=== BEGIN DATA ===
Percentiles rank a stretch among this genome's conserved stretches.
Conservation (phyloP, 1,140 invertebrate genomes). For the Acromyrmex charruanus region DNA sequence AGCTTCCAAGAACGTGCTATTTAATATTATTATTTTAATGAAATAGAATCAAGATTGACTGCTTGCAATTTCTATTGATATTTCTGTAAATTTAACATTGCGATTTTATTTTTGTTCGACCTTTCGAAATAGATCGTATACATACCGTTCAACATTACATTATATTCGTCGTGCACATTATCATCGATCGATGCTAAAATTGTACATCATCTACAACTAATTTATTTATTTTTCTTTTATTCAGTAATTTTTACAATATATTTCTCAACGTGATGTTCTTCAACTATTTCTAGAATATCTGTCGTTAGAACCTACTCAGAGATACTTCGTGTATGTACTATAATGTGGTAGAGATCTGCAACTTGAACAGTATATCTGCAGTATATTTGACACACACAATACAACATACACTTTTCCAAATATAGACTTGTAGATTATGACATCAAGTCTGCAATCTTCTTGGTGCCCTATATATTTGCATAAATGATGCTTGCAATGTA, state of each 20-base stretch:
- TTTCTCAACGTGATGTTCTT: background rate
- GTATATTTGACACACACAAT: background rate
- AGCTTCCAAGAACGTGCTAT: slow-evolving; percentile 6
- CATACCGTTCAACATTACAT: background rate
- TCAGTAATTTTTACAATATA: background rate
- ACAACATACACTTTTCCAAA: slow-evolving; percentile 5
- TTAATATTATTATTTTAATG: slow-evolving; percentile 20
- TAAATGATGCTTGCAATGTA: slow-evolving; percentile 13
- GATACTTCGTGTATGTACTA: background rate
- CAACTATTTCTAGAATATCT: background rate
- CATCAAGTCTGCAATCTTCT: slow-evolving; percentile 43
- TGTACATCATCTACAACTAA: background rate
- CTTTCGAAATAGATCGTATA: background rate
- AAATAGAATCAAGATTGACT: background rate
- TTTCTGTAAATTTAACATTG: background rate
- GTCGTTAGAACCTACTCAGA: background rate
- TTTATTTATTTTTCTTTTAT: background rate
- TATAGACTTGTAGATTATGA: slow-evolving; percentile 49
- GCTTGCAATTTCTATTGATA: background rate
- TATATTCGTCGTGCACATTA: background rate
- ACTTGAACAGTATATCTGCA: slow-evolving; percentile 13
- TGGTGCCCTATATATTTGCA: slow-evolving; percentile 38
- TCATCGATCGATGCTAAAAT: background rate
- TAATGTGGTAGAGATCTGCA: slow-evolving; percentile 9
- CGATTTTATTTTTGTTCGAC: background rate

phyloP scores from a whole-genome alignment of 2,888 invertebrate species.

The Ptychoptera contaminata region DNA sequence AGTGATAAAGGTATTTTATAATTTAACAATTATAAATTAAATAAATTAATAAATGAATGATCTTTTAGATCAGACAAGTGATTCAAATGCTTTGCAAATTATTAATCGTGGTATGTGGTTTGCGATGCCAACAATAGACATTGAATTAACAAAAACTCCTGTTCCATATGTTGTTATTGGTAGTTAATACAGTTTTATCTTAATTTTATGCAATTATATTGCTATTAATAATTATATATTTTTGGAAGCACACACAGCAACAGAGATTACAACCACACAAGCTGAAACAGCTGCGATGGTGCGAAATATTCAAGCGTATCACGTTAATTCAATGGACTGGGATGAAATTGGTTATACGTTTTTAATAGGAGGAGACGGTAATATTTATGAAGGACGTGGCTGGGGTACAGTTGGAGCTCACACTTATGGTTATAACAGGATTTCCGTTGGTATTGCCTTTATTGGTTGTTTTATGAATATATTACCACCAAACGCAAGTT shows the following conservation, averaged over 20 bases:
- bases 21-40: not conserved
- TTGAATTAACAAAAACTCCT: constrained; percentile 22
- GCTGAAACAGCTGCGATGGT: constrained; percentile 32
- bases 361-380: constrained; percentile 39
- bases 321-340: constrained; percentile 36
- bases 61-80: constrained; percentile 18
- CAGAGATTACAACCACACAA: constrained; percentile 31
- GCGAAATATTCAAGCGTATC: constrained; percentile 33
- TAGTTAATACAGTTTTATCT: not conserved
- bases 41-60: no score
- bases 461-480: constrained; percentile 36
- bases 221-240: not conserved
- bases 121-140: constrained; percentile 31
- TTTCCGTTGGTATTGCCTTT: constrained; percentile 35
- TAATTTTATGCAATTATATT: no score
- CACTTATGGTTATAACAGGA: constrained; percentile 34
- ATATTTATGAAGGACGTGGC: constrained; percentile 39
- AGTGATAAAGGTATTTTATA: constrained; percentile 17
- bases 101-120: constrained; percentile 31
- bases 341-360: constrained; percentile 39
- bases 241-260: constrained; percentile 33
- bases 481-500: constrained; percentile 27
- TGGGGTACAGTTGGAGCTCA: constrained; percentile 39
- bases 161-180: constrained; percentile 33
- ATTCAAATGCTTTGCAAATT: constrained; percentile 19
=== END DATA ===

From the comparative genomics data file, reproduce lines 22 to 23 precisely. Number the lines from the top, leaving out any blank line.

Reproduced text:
- TATATTCGTCGTGCACATTA: background rate
- ACTTGAACAGTATATCTGCA: slow-evolving; percentile 13